After the Radford police told Epperly what the dog had done, he put his head down in his arms and said over and over “That’s a damn good dog.”

Epperly was indicted and tried for first degree murder. Gina’s body was never recovered, which required the state to prove both that she was dead and that her death had resulted from a criminal act on the part of Epperly.

Furthermore, to sustain a conviction of first degree murder, the state had to demonstrate that Epperly had the specific intent to kill.

The State of Virginia presented its case to the jury, pointing out Gina’s sudden disappearance, the evidence at the lake house of a violent struggle, the pains the killer made to hide the evidence by disposing of her clothes and the bloodstained towels, Epperly’s discussions with his friends, and the unimpeachable evidence of the tracking dog. These circumstances, taken together, indicated, in the state’s view, that Gina Hall had been murdered and that Stephen Epperly had killed her.

The jury agreed and convicted him of first degree murder. On appeal, the verdict and the life sentence were affirmed.



997 F.2d 1

Stephen M. EPPERLY, Petitioner-Appellant,
E.L. BOOKER, Warden; Attorney General of the Commonwealth
of Virginia, Respondents-Appellees.

No. 92-6128.

United States Court of Appeals,
Fourth Circuit.

Argued Feb. 3, 1993.
Decided June 15, 1993.

Before PHILLIPS, WILKINSON, and WILLIAMS, Circuit Judges.


PHILLIPS, Circuit Judge:

In 1980, Stephen M. Epperly was convicted by a Virginia jury of the first-degree murder of Gina Hall. He received a life sentence. Neither Hall's body nor a weapon was ever found; there were no eyewitnesses to the killing; and Epperly never confessed. Thus, the evidence of Hall's death and of Epperly's complicity in it was entirely circumstantial.

Epperly's conviction was affirmed on direct appeal. Epperly v. Commonwealth, 224 Va. 214, 294 S.E.2d 882 (1982). He exhausted his state post-conviction remedies, Epperly v. Booker, 235 Va. 35, 366 S.E.2d 62 (1988), and was denied relief on his federal habeas corpus petition by the United States District Court for the Western District of Virginia. On this appeal from the district court's order denying relief, we affirm.

* The facts of the case are recited in detail in Epperly, 294 S.E.2d at 885-90. We recapitulate the evidence leading to Epperly's conviction in the light most favorable to the state as the basis for considering his principal contention on appeal that the evidence was constitutionally insufficient under Jackson v. Virginia, 443 U.S. 307, 99 S.Ct. 2781, 61 L.Ed.2d 560 (1979) to support his conviction.

Gina Hall was an eighteen-year old college student when she first met Epperly and his childhood friend Bill King at the Marriott Hotel in Blacksburg, Virginia on a Saturday night in June 1980. Hall had decided to go dancing to celebrate the conclusion of her final exams. She was a petite woman (5 ft. tall, 107 lbs.), in excellent physical and emotional health. Her relationships with family and friends were close and stable. She was conspicuously modest, however, and self-conscious about physical relationships due to extensive scarring from a childhood accident in which she was severely burned.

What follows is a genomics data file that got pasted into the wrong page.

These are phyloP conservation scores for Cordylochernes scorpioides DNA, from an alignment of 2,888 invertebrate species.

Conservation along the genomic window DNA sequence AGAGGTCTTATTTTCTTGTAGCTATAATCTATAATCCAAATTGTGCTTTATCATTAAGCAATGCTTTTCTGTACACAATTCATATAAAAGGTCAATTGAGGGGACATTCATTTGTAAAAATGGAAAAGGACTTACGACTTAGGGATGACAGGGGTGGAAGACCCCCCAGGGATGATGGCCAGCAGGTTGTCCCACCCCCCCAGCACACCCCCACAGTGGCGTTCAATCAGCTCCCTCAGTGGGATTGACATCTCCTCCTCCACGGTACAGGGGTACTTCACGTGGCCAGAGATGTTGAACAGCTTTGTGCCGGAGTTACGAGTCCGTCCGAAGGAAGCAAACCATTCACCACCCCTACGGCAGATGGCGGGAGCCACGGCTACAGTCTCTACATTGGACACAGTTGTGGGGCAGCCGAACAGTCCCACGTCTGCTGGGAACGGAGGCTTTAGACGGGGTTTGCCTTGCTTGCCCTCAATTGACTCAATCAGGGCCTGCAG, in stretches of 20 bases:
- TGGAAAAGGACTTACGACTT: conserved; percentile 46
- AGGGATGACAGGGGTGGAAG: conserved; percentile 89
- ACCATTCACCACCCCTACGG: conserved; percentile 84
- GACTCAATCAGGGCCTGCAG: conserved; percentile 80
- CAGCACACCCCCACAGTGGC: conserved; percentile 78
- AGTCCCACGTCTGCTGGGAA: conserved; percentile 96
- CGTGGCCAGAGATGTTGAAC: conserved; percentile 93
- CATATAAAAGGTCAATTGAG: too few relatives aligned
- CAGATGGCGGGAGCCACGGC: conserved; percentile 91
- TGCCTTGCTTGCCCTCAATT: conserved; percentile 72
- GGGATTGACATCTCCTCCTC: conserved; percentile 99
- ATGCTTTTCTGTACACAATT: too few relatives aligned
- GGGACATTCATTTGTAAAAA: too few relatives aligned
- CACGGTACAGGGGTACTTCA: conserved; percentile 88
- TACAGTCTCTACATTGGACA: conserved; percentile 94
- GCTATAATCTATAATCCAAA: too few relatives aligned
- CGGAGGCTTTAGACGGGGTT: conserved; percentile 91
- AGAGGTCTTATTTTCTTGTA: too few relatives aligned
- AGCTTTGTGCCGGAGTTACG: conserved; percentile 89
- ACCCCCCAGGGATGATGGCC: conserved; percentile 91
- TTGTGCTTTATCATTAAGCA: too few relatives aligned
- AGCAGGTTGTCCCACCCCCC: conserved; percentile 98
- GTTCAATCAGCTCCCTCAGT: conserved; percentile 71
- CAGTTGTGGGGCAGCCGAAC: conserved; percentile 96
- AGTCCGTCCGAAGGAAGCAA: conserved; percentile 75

Before arriving at the Marriott that night, Epperly and King had stopped at a lake house owned by King's parents. King was responsible for keeping the lake house secure during his parents' absence, and the two men checked the house over thoroughly. Later that night, after dancing with Hall several times at the Marriott, Epperly borrowed the key to the lake house from King. He then left with Hall in the brown Chevrolet she had borrowed from her sister Dlana. According to King, Hall appeared "confused as to what car was going and exactly who was going" to the lake house. J.A. 211. She was last heard from when she telephoned Dlana between 1:00 and 1:30 a.m. sounding "very uneasy or out of character ... very nervous." J.A. 144, 147. She told Dlana that she was "at the lake with a man named Steve." J.A. 508.

King and a woman named Robin Robinson arrived at the lake house between 3:45 and 4:00 a.m. J.A. 214. They saw the brown Chevrolet parked in the driveway in front of the garage. Realizing that their arrival was probably unexpected, King entered noisily through the kitchen, which was located on the middle level of the house, along with a bedroom and bathroom. A spiral staircase connected the kitchen with the lower level, which contained a recreation room, a utility room, and a bathroom. The recreation room opened onto the lake via sliding glass doors. The utility room contained a refrigerator, a table, and assorted odds and ends.

Epperly called up to King from the lower level. As the men spoke, Robinson looked down the spiral staircase and saw Epperly coming from the direction of the utility room, dressed only in pants and wiping his shoulders with a blue towel. J.A. 282. Neither King nor Robinson saw or heard Hall during this interchange, although Epperly told King "we're leaving ... she's got to be getting back." J.A. 215-16.

King and Robinson then went down to the lake. After a few moments, Epperly called, "Bill, I'll see you later; we're leaving." King and Robinson did not see or hear the Chevrolet leave. Id. Less than ninety minutes later, however, a police officer discovered the car parked near the New River with its trunk open. The car was still there at midnight, but because it had not been reported stolen the officer took no action.